Silverdell has been trending down for some time which might suggest trouble, but let's be honest shares on AIM and in the smaller company sector in general will often drift down for what looks like no apparent reason at the time. The bad companies, those losing money or in trouble can often be seen a mile off, but sometimes companies which at face value as ok can also drift. Most of the time they will often drift back up just as quick.

When the company does make it's announcement, especially if it is looking for more money, questions should be raised as to why it fed the market with statements that everything was ok and current growth was sustainable without the need for further funding.

This is what Silverdel's CEO Sean Nutley said in April.

‘We are targeting 15% year-on-year revenue growth over the next three years. The market only has us at 8%,’ he states. ‘At the 8% forecast growth rate, we can support that growth without going out for further funding from a bank or elsewhere. If we want to go to 15% growth, we will need additional financial support.’

Then in June.

Today Nutley tells me that Silverdell no longer needs additional working capital to hit the 15% target. ‘We’ve been able to get the right mix of business and right payment profile to meet our strategic targets,’ he states. Additional money is only needed if the group finds a way to ‘supercharge’ growth beyond the 15% rate, adds the CEO.

So, have they suspended because they want more funding to "supercharge" at 15%+?

Who knows, but something doesn't look right given the rosy picture of just a month ago.

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marben100 2nd Jul '13 6 of 17

In reply to post #74778

AIM is less well regulated and probably one of the reasons why it seems to attract a fair number of Dodgy types, spivs and Del Boy characters who can get away with things that wouldn't happen on main.

...and the main reason for this is that it is self-regulated, with NOMADs (many of whom are inherently conflicted) supposedly performing most of the regulatory functions. ShareSoc is doing what we can to try to get this changed -but we need more support!

Improving enforcement on AIM in particular should do nothing to reduce its attractiveness to honest companies seeking to raise equity capital. On the contrary, honest companies should welcome the improvement in trust that would result from a better regulated market.


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SevenPillars 2nd Jul '13 7 of 17

Found this elsewhere. It is suggested that the Silverdell suspension may have something to do with the winding up petition of Kitson Environmental Europe Ltd. Plot thickens, as it always does with speculation!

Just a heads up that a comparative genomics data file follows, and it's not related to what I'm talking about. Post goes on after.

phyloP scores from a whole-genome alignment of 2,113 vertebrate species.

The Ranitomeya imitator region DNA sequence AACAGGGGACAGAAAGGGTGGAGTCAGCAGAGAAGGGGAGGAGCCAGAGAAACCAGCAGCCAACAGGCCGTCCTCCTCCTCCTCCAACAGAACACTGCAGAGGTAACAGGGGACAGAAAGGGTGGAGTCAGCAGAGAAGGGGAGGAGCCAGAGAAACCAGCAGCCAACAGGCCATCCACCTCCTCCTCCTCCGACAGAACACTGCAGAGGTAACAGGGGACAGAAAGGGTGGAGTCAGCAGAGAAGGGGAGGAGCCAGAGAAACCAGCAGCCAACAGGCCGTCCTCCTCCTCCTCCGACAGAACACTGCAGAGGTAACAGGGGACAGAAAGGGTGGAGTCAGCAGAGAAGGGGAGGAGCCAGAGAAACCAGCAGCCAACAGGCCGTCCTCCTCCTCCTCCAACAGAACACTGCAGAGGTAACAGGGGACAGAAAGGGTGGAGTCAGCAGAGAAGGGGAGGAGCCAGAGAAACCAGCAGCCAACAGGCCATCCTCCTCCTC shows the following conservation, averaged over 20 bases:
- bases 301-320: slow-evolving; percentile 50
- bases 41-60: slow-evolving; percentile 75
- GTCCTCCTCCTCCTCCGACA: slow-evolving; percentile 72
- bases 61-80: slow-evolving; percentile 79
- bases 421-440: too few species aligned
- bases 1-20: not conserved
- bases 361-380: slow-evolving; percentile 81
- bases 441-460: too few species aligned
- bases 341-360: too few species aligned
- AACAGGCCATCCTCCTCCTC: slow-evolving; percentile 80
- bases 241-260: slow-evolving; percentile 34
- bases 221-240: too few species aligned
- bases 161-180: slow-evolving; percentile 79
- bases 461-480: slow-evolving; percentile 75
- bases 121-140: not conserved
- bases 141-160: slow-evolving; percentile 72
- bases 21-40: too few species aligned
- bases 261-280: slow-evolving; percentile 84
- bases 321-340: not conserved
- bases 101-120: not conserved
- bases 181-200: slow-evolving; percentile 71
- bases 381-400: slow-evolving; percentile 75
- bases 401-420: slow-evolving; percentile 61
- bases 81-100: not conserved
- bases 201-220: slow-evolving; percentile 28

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SmallBear 2nd Jul '13 8 of 17

Yes it is good news about AIM shares in ISAs but what is the point of the index going forward? Surely the IHT benefits will need to go? It's crazy that there are companies of £3bn martket cap on there with, as you say, light touch regulation. Surely a market cap limit or some kind of test to prove necessity is needed to keep this a market focused on providing growth capital to small businesses.?

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kenobi 2nd Jul '13 9 of 17

Hi Paul,
just a house keeping point, I followed the link from the email today, the text link "read more...." doesn't work, it's a relative link, so doesn't have on the front, and thus, it doesn't work, the orange "continue reading in your browser" works fine, I can forward you the email if this isn't clear,

cheers K

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deucetoace 2nd Jul '13 10 of 17

Regarding Sweett if anyone wants to look further be careful to check how much profits are related to selling PFI projects that are on their books. By their nature such profits will be one-off but from what I can see they are not shown as exceptionals in the accounts.

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Cisk 2nd Jul '13 11 of 17

The Silverdell situation completely sucks.

Whilst we don't yet know what actually happened; a charitable view is that it looks like there was a fundamental misunderstanding of what it takes to run a plc, and what should be disclosed to the market and when; a less charitable view might think that the directors be hung out to dry - fined, barred from directorships, imprisoned etc etc.

I've mentally written off the small part of my portfolio that Silverdell presented. However, it did make me think in general about the pitfalls of investing in tiny market cap AIM listed companies, and led me to take some profits on them.

I'm probably one of the few here that is somewhat lukewarm about AIM stocks being allowed in an ISA. I view losing money in an ISA as far worse than losing it in a trading account, given that there is a ceiling what you can put in each year. Should such risky investments be allowed there?